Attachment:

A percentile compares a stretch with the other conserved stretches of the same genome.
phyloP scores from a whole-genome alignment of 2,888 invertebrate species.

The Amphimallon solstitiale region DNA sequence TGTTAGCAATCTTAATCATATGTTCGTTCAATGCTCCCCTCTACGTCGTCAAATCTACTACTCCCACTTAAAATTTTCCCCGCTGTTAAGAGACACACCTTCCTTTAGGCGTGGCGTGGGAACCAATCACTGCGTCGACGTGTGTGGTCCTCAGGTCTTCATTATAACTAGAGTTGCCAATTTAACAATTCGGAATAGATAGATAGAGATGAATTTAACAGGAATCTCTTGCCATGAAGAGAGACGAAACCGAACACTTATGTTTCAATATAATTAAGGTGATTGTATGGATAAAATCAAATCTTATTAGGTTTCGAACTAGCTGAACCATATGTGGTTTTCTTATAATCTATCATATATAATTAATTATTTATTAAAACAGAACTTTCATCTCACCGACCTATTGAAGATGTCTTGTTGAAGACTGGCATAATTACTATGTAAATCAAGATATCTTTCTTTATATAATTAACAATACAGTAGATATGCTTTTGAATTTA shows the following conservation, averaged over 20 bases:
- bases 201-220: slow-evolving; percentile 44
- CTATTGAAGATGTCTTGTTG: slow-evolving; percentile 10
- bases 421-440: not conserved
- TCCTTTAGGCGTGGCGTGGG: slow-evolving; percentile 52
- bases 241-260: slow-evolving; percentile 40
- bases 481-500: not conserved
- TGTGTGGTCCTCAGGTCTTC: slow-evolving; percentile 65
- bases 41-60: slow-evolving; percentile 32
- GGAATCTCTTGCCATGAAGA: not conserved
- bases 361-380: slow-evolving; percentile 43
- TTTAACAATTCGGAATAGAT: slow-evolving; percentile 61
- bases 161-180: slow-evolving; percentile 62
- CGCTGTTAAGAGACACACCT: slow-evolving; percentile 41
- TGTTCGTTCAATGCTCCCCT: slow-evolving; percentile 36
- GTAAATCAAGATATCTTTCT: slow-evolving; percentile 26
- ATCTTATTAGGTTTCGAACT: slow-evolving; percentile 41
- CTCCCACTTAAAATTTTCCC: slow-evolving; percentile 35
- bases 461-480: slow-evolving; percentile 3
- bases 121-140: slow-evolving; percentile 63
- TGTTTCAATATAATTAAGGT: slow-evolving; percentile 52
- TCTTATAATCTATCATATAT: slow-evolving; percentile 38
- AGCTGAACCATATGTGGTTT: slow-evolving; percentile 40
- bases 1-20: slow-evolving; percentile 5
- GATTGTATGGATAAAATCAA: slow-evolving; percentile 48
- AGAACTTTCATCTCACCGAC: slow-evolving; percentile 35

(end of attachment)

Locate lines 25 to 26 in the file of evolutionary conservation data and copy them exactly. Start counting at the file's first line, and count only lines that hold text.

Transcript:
- AGCTGAACCATATGTGGTTT: slow-evolving; percentile 40
- bases 1-20: slow-evolving; percentile 5